For designing a better way to age gracefully.
Alexandra Fennell and Mia Abbruzzese, the two co-founders of Attn: Grace, are not only just running a business together. The married couple launched the company last year while raising their four young children in the middle of a pandemic. Attn: Grace sells a line of incontinence care products for women over 50, a demographic constantly overlooked by industries ranging from fashion to beauty to health care. The company launched in June 2020, and offers pads, wipes, briefs, and liners. Fennell says it plans on launching an anti-rash skin cream in the near future.
In customer testimonials, Fennell says she noticed many older women had become so used to limited and drab options for personal hygiene products that they simply didn’t expect anything better to come along. Which is why there’s a bigger mission behind Attn: Grace: The company hopes to show that getting older should be a cause for celebration. “I'd like to think that we're going to help start a movement to really shift how we perceive the latter stages of life,” says Fennell.--Amrita Khalid
For bringing banking--and cryptocurrency--to the unbanked.
Flori Marquez credits her relatives in Argentina for the idea behind cryptocurrency startup BlockFi. She wanted them, and other communities traditionally excluded from the financial system, to have an accessible path to banking. The company offers no-minimum, mobile banking accounts to individuals regardless of geographic location or credit worthiness.
“The plan is to bridge the worlds of traditional finance and blockchain and enable financial empowerment for clients on a global scale,” says Marquez.
BlockFi launched in 2018, and in its first year raised its Series A, B, and C financing rounds. It drew more than $500 million in VC backing from investors including Valar Ventures, Morgan Creek, Fidelity, and Susquehanna. Last year, the company launched the world’s first bitcoin rewards credit card in partnership with Visa. The U.S.-based waitlist for new clients had over 400,000 people.
As a Hispanic woman who is a leader in the world of finance, Marquez has made it her mission to support the financial health of women and other groups who historically haven’t had access to generational wealth. “For some reason, crypto is hugely male-dominated, and that segment of the world shouldn’t be the only ones to experience this new technology and its upside,” says Marquez. --Amrita Khalid
For giving women of color their own supplement line.
As a Black woman, Samia Gore felt the health and wellness industry didn’t create products with women like her in mind. Which is why she launched Body Complete Rx, a company that makes supplements and nutritional powders, in 2017. Turns out, millions of women of color were on board. The brand has so far grossed more than $10 million in sales. Last year, BCRX partnered with the Vitamin Shoppe, making it the first Black female-owned brand ever sold in the chain’s retail locations.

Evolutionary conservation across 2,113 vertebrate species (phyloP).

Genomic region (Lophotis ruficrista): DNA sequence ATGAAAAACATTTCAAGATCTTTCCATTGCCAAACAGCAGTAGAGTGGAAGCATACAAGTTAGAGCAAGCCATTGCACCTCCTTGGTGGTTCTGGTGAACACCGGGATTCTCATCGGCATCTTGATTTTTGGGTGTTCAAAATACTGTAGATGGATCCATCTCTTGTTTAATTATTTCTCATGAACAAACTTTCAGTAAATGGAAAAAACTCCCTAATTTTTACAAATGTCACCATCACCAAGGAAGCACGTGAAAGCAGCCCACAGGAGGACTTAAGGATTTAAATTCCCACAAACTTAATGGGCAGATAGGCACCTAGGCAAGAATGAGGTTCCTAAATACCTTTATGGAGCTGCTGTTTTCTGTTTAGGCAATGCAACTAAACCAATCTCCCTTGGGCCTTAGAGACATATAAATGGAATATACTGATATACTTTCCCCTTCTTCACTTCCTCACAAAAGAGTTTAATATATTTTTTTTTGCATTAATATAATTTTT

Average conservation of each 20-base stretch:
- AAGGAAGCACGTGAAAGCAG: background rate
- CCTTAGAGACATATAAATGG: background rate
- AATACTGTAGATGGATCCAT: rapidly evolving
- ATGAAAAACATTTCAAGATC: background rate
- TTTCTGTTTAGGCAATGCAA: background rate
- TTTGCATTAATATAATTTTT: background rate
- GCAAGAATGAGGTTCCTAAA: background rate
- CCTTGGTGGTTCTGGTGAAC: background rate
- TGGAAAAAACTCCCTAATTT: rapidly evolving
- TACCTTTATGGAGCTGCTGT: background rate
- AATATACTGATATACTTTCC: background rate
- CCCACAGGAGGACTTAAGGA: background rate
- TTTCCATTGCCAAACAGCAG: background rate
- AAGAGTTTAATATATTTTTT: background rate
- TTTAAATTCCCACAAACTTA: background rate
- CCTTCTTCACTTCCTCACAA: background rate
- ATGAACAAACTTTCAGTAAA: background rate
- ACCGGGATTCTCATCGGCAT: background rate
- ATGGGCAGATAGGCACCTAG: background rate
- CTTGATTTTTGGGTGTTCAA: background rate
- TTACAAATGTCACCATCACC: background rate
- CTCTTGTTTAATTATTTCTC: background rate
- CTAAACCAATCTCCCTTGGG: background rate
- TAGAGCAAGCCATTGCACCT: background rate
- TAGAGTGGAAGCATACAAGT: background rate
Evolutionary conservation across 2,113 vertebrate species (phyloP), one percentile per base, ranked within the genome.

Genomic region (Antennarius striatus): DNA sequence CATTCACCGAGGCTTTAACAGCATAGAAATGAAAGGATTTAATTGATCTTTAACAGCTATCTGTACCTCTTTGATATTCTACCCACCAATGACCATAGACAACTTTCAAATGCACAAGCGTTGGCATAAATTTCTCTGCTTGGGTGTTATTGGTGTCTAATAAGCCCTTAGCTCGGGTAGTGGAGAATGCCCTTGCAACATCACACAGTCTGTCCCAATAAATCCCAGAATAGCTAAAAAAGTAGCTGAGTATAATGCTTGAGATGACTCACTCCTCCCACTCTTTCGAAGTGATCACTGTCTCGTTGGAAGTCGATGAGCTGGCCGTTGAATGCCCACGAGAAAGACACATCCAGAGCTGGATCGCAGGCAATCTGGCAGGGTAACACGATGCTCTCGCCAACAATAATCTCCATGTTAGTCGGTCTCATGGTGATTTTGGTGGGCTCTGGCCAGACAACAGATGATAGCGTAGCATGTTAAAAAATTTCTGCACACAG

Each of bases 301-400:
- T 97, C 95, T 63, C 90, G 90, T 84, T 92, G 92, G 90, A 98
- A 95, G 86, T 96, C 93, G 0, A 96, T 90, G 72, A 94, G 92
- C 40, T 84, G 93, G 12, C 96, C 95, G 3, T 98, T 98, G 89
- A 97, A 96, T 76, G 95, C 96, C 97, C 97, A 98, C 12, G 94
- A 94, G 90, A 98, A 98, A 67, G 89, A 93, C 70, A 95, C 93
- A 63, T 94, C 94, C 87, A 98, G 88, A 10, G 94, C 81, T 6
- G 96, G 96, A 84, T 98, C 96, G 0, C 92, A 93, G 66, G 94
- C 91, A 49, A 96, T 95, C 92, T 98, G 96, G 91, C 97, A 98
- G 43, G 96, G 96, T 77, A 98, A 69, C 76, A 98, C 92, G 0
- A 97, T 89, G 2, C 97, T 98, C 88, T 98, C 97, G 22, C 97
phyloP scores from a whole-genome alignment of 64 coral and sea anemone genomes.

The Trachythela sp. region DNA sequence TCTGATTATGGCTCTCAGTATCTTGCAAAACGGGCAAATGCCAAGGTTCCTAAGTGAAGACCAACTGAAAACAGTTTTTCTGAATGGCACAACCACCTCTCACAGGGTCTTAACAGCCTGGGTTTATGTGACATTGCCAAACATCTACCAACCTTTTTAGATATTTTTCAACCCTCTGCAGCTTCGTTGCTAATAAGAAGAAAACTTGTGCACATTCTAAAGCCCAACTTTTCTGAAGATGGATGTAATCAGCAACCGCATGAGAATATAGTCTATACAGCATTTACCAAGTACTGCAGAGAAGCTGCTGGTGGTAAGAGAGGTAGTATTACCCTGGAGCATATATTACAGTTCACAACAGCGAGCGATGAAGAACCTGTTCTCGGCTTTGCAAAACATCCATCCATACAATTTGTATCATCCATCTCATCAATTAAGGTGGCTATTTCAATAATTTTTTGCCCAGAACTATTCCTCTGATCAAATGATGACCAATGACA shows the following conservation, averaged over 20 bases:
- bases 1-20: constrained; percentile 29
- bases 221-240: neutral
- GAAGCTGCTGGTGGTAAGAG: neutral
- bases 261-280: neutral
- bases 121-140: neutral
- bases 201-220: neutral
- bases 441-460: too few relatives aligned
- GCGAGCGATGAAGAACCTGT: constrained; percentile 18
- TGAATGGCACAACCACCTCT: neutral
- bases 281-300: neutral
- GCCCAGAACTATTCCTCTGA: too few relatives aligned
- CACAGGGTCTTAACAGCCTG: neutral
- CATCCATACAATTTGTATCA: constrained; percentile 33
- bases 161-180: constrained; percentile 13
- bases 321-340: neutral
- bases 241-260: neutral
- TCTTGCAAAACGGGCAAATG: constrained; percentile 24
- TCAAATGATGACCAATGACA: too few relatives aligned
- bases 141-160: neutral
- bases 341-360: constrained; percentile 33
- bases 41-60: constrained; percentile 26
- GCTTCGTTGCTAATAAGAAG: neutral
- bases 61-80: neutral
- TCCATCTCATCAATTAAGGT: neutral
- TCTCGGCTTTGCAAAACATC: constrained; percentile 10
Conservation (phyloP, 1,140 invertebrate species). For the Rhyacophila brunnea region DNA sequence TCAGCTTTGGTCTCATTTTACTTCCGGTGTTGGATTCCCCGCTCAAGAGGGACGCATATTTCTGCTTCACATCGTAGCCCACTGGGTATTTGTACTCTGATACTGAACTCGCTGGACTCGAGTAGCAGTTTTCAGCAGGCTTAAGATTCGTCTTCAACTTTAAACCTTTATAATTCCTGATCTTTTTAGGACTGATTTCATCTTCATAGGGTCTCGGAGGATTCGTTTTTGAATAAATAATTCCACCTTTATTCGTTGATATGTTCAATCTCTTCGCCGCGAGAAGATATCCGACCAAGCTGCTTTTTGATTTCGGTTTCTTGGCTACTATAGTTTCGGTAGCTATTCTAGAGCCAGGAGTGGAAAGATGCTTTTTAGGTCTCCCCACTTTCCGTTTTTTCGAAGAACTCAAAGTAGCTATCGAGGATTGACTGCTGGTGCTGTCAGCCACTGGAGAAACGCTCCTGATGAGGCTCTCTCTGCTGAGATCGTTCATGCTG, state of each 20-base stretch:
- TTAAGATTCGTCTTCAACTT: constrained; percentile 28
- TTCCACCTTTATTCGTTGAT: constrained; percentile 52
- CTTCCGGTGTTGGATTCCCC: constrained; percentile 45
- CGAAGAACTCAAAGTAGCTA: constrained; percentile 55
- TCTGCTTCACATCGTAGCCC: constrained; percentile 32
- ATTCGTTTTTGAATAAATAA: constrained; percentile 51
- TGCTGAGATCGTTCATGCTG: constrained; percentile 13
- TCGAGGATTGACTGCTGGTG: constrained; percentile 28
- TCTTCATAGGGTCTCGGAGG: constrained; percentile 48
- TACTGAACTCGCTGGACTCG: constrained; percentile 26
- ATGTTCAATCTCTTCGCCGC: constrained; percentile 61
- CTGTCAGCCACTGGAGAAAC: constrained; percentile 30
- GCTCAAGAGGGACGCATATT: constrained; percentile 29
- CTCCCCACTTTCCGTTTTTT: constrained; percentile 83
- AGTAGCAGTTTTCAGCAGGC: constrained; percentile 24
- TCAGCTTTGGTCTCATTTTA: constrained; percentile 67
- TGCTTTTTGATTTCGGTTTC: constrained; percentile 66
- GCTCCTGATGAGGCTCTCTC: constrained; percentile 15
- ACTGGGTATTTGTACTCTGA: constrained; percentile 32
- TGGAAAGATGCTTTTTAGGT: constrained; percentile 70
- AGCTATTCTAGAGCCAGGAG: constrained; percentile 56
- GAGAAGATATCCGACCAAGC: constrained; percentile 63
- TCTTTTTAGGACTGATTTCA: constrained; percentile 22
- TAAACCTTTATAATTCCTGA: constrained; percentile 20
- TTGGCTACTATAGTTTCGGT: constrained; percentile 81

Gore, who launched Body Complete as a result of her own weight-loss journey, created the brand’s first product, TRIM, to help women with similar goals. The company offers a variety of supplements intended to boost metabolism and support weight loss. Now Body Complete has expanded well beyond weight management into fully integrated nutrition, launching a line of multivitamins for men and women and capsules to boost immunity and mood. Also new to the lineup are protein powders and a pre-workout powder. “Our supplements, our formulas, were created for everyone, so they are for everyone, but with women of color in mind,” Gore says.--Amrita Khalid
For making sustainable sofas that won't end up in landfills.
When Phantila Phataraprasit graduated from college, she was disappointed by the lack of options for buying sustainable furniture on a budget. So, in 2019, she co-founded DTC furniture company Sabai Design to do something about it. One year in, Sabai launched two initiatives: the Closed Loop Program and Repair Don't Replace. The first is a national program where Sabai buys back a couch at up to 20 percent of the secondhand price in credit or 15 percent in cash. Sofas in good condition sell at a discount in Sabai’s pre-owned line, and any that are not resold after three months are donated. With Repair Don't Replace, the company sells individual sofa parts so customers can fix what they need instead of buying an entirely new product. "Our generation really cares about transparency when it comes to sustainability,” Phataraprasit says. “And so our focus is to look at sustainability with respect to our products and company holistically."--Anna Meyer
For not taking 'no' for an answer.
Three years ago, serial entrepreneur Shai Eisenman fell in love with the beauty space and saw an opportunity for her next venture when she realized teenagers were buying the same drugstore skin care brands that their mothers were. She started by conducting research for nine months to figure out what would make for the perfect product and branding for Gen-Z. Eisenman launched Bubble at the end of 2020, and even amid the chaos of the Covid-19 pandemic she worked a deal with Walmart to put Bubble products in the aisles of more than 4,000 locations nationwide.
But that deal never would've happened if Eisenman had fallen victim to early insecurities. “When I got my first ‘noes,’ it was devastating," she says. "But then you get to a certain place where you understand and move on. A ‘no’ doesn’t mean a thing about me or the company. It just means that that’s not the right fit. Move on to the next thing and learn from the experience and don’t get into this emotional cycle of overthinking it.”--Anna Meyer